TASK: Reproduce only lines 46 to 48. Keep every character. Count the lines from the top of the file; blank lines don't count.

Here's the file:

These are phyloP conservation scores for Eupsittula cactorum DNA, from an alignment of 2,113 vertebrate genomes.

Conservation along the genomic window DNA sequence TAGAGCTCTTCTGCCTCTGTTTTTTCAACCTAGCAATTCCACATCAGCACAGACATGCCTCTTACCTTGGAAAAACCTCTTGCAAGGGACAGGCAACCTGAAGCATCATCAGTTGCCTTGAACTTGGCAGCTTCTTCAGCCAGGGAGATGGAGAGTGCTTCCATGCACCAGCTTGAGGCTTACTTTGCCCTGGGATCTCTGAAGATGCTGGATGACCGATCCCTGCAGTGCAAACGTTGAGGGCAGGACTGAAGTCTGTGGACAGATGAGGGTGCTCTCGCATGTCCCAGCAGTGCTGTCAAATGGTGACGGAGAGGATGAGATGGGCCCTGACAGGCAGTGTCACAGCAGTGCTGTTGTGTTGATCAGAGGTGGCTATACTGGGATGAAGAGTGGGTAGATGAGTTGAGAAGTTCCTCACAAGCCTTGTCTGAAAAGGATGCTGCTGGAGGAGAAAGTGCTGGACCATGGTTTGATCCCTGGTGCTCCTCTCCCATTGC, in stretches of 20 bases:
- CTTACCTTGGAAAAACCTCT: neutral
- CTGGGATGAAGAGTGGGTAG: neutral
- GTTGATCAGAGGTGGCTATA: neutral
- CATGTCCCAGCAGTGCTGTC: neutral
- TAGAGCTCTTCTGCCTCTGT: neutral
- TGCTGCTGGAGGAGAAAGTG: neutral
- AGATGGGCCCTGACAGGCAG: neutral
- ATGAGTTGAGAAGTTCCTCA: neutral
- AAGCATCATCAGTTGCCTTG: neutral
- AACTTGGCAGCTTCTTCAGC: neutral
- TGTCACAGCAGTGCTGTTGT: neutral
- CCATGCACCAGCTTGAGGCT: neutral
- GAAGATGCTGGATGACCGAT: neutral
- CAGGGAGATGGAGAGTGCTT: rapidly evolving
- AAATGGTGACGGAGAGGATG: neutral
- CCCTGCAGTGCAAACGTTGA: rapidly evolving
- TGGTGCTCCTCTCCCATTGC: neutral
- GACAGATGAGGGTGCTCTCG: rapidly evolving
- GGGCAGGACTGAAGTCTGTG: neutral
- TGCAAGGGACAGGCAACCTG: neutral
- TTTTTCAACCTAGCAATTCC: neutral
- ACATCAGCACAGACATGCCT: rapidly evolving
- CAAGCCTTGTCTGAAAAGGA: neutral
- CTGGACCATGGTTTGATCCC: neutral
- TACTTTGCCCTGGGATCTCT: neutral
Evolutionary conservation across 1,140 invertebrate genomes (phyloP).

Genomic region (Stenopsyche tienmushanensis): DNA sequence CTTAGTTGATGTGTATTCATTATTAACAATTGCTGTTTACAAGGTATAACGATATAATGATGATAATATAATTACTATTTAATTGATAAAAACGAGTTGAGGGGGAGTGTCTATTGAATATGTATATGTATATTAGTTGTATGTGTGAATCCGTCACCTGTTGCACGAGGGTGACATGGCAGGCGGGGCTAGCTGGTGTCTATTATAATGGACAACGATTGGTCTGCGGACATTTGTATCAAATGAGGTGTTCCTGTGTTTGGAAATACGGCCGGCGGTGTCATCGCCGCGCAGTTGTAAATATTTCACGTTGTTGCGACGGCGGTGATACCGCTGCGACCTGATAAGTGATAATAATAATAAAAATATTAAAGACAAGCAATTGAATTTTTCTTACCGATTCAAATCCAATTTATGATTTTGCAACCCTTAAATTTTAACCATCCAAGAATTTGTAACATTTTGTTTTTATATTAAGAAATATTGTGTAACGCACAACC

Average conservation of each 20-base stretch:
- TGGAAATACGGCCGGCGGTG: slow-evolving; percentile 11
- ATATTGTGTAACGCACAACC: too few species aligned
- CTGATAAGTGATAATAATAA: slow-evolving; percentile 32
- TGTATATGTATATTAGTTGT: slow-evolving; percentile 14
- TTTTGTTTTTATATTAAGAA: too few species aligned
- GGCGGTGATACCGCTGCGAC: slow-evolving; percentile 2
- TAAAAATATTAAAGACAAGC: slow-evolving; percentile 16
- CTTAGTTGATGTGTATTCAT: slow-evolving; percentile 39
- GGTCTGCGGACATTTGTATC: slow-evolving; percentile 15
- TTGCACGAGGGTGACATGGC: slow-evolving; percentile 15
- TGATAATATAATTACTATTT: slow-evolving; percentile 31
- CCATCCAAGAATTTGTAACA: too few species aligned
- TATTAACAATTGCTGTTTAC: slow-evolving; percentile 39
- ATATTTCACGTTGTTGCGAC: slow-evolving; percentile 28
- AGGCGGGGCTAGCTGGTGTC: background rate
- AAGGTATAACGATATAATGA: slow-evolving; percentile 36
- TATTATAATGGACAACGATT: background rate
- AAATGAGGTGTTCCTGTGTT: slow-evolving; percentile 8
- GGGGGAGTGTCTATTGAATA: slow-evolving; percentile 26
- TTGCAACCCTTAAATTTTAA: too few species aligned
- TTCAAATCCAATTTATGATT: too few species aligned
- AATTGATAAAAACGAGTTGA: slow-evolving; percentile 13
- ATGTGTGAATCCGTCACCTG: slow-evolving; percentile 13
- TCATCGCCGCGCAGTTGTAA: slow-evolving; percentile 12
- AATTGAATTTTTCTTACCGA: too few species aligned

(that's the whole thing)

- AAGGTATAACGATATAATGA: slow-evolving; percentile 36
- TATTATAATGGACAACGATT: background rate
- AAATGAGGTGTTCCTGTGTT: slow-evolving; percentile 8